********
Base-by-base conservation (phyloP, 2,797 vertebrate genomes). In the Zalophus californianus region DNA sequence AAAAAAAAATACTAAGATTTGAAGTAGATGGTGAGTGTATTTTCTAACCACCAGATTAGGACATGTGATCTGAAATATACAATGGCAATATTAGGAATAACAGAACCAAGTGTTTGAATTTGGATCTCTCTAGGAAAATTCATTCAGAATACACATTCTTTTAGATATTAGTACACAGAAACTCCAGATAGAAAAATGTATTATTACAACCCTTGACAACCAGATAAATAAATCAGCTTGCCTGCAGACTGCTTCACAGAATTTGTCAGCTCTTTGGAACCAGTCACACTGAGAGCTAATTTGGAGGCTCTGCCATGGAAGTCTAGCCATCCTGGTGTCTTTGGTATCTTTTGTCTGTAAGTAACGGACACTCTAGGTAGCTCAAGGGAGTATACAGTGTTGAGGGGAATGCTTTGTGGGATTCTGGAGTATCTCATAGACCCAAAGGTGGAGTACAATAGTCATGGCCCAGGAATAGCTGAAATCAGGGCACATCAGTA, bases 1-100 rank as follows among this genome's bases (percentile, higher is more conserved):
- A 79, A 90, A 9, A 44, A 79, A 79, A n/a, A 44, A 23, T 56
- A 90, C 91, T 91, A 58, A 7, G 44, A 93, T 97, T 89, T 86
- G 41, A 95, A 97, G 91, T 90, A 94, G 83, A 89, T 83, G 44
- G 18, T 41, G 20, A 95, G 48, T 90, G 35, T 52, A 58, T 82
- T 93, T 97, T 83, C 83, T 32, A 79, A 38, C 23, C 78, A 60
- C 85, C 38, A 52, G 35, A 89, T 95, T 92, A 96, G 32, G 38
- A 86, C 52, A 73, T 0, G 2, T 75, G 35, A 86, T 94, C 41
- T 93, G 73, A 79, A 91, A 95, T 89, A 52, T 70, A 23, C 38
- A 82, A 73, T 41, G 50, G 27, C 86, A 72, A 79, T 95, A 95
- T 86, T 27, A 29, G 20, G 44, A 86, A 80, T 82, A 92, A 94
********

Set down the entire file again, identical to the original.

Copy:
Base-by-base conservation (phyloP, 2,797 vertebrate genomes). In the Zalophus californianus region DNA sequence AAAAAAAAATACTAAGATTTGAAGTAGATGGTGAGTGTATTTTCTAACCACCAGATTAGGACATGTGATCTGAAATATACAATGGCAATATTAGGAATAACAGAACCAAGTGTTTGAATTTGGATCTCTCTAGGAAAATTCATTCAGAATACACATTCTTTTAGATATTAGTACACAGAAACTCCAGATAGAAAAATGTATTATTACAACCCTTGACAACCAGATAAATAAATCAGCTTGCCTGCAGACTGCTTCACAGAATTTGTCAGCTCTTTGGAACCAGTCACACTGAGAGCTAATTTGGAGGCTCTGCCATGGAAGTCTAGCCATCCTGGTGTCTTTGGTATCTTTTGTCTGTAAGTAACGGACACTCTAGGTAGCTCAAGGGAGTATACAGTGTTGAGGGGAATGCTTTGTGGGATTCTGGAGTATCTCATAGACCCAAAGGTGGAGTACAATAGTCATGGCCCAGGAATAGCTGAAATCAGGGCACATCAGTA, bases 1-100 rank as follows among this genome's bases (percentile, higher is more conserved):
- A 79, A 90, A 9, A 44, A 79, A 79, A n/a, A 44, A 23, T 56
- A 90, C 91, T 91, A 58, A 7, G 44, A 93, T 97, T 89, T 86
- G 41, A 95, A 97, G 91, T 90, A 94, G 83, A 89, T 83, G 44
- G 18, T 41, G 20, A 95, G 48, T 90, G 35, T 52, A 58, T 82
- T 93, T 97, T 83, C 83, T 32, A 79, A 38, C 23, C 78, A 60
- C 85, C 38, A 52, G 35, A 89, T 95, T 92, A 96, G 32, G 38
- A 86, C 52, A 73, T 0, G 2, T 75, G 35, A 86, T 94, C 41
- T 93, G 73, A 79, A 91, A 95, T 89, A 52, T 70, A 23, C 38
- A 82, A 73, T 41, G 50, G 27, C 86, A 72, A 79, T 95, A 95
- T 86, T 27, A 29, G 20, G 44, A 86, A 80, T 82, A 92, A 94